Wandering through the cobbled lanes of Montmartre, spying the unusual houses of the village, and even marvelling at the secret vineyard to be found there, is one of the greatest joys of visiting Paris. This is especially true when it comes to during the early morning when few people about, enjoying Autumn in Montmartre when the mornings are crisp, the leaves start to fall from the trees, and there’s no better time to photograph the 18th arrondissement!
Many visitors make the Paris mistake of seeing the Sacré-Coeur, strolling past the artists of Place du Tertre… and that’s about it when it comes to exploring Montmartre! As such, just a few streets back, along rue Cortot, rue de l’Abreuvoir, and behind them still on rue Saint-Vincent, there’s plenty of beautiful architecture and greenery to be spied with fewer crowds than those which swell around the Basilica.
Square Georges Marcel Bleustein-Blanchett
For those in search of a secret and secluded park while in the area, Square Marcel Bleustein-Blanchett provides one of the best Sacré-Coeur views and is an absolute delight to sit in for a little while to pause, chat with friends, or read a good book.
Come fall time, the trailing Wisteria and other greenery transform into an explosion of colour, framing the park and the Basilica beyond it in vibrant reds, oranges, and yellows. It’s worth noting that while nothing is left of it today, this square was once the home of one of the lost windmills of Paris.
Directly linking the crossroads where La Maison Rose is to be found together with one of the main roads leading through the 18th-arrondissement, despite its lack of fame, there are a surprising number of beautiful terraced houses to be spied here, with oodles of trailing plants which turn golden come autumntime.
rue de l’Abreuvoir & Place Dalida
Just the other side of the crossroads from rue Cortot is the Instagram-famous ‘La Maison Rose‘. A café in operation for over a century, where even the most prominent of early twentieth-century artists once visited, the trailing vines covering the Montmartre establishment are ever so pretty to photograph.
Carry on along rue de l’Abreuvoir to the little cobbled square at the end of the Montmartre Street. Reach the end and you’ll be rewarded with a fantastic postcard-perfect perspective of the autumn leaves along the street, all the while capturing the Sacré-Coeur in the background.
PS, local legend has it that touching the bust of Dalida’s breasts will give you good luck which is why this part of the statue in the centre of the square is so worn! Visit at the same time as a tour group and you’ll soon be in a queue for snapping a photo together with the bust of the iconic singer.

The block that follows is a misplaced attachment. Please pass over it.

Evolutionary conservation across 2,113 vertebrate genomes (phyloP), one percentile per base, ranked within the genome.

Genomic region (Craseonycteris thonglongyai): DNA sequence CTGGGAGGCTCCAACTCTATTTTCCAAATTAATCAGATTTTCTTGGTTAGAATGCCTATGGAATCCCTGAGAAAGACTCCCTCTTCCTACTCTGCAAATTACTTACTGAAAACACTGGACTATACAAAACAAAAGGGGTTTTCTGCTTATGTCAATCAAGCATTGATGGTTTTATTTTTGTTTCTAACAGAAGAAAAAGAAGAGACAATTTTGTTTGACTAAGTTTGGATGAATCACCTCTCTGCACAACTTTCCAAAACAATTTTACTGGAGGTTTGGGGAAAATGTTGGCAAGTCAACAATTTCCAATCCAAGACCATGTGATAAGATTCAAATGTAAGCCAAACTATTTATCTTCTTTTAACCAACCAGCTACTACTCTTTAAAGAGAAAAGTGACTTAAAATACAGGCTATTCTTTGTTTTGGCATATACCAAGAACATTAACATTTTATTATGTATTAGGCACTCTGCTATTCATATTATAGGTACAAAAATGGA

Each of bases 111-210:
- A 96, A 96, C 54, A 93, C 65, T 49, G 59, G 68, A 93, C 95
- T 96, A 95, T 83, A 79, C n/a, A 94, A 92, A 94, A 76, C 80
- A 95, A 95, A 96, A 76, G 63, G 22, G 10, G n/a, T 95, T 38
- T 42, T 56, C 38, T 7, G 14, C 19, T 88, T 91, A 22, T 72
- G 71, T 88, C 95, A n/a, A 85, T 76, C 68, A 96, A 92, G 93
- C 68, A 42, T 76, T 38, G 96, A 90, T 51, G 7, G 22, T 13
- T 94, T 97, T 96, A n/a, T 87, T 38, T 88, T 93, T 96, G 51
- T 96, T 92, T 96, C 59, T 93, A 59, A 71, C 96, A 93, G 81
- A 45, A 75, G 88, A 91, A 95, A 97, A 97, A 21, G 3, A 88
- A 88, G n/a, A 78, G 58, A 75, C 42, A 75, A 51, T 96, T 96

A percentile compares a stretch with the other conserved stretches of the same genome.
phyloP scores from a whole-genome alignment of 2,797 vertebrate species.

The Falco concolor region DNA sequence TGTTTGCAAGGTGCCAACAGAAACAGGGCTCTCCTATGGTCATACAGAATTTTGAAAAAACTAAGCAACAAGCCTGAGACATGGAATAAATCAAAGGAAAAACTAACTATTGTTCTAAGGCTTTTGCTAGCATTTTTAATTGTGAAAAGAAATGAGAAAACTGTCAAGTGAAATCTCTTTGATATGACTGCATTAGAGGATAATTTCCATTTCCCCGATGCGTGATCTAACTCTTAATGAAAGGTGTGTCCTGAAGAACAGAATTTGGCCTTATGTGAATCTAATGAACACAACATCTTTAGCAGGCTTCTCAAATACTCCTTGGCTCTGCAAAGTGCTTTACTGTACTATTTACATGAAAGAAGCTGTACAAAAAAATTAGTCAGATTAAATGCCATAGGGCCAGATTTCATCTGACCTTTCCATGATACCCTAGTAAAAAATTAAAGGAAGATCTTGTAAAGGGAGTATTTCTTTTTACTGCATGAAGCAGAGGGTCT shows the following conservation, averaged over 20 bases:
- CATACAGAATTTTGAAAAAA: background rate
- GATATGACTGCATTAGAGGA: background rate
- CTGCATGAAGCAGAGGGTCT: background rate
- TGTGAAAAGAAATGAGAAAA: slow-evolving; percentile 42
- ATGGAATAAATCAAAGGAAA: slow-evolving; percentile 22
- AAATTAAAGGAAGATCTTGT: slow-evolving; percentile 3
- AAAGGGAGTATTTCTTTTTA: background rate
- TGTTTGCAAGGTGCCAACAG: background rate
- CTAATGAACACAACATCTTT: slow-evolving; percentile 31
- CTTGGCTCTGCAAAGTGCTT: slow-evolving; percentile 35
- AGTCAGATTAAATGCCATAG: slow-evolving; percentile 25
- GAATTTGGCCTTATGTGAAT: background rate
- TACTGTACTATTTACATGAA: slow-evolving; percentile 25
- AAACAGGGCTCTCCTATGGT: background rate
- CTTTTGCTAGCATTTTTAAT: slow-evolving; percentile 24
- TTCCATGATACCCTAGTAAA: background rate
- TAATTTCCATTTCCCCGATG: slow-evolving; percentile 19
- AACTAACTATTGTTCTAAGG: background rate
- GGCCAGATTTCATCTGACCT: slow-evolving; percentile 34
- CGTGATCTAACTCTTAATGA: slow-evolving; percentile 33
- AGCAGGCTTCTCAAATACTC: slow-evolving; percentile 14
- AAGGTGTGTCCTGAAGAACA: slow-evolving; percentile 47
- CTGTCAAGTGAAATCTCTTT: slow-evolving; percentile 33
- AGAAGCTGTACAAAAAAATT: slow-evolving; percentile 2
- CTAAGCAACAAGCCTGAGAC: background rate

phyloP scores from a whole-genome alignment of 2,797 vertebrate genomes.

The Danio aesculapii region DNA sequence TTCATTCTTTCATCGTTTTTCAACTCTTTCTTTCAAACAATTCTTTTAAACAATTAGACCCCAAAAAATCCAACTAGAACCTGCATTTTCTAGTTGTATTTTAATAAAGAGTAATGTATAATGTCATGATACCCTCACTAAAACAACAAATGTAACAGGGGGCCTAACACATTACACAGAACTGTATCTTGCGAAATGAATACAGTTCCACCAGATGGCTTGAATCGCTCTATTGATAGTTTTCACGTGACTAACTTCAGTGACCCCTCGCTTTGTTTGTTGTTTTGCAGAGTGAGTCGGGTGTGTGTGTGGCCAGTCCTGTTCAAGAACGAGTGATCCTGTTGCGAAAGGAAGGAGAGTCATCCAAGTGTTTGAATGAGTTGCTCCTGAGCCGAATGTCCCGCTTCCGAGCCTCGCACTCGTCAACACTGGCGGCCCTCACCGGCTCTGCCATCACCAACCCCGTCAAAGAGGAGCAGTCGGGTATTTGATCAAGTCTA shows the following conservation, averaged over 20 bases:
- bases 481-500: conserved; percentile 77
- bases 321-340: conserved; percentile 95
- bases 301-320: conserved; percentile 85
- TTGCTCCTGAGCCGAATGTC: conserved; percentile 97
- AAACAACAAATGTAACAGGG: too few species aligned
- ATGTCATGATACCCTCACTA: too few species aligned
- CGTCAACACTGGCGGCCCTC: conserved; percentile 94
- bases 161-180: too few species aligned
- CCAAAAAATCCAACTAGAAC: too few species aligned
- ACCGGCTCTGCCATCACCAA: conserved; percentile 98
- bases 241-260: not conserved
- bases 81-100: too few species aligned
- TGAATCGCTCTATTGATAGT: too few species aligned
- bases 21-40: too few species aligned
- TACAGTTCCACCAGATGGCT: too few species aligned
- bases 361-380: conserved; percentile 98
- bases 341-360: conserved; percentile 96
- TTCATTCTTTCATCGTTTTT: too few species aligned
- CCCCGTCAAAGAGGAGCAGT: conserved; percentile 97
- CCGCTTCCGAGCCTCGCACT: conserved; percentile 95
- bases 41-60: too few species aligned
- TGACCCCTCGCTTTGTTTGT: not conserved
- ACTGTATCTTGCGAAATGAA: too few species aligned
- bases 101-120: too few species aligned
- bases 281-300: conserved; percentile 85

When the summer season comes to an end, the air grows colder, and the nights shorter, Montmartre’s only vineyard transforms from vivid green to a burnt umber shade. Best-seen from just beside the Lapin Agile cabaret building during Autumn in Montmartre, this is one hidden gem of the 18th arrondissement you certainly won’t want to miss during your sojourn in Paris!
If you’ve ever seen a photo of a lamp set against a burning red set of fall leaves on Instagram, then this guide is here to show you exactly how you can capture the same stunning photograph! Once you’re at Clos Montmartre, close to the Lapin Agile, head along rue Saint-Vincent in the direction away from the Sacré-Coeur.
Just a few hundred metres down the street and you’ll soon spot the ‘Instagram famous’ lamppost surrounded by a sea of oranges and reds. When seeing the lamp, you can either go along the pavement at street level or alternatively head up some steps to enjoy a raised elevation perspective of the light. The space behind the wall is actually Cimètiere Saint-Vincent, a lesser-known burial site of the 18th-arrondissement.
Montmartre Grape Harvest Festival
Each and every year, the Fête des Vendanges de Montmartre takes place, typically around the second weekend of October. While the vineyard is closed to the public for the rest of the year (though can be spied through the metal grillings which surround it), on this select weekend wine grown in the 18th-arrondissement is auctioned off, with profits going to local causes. Other events during popular festival include dancing, singing, and more!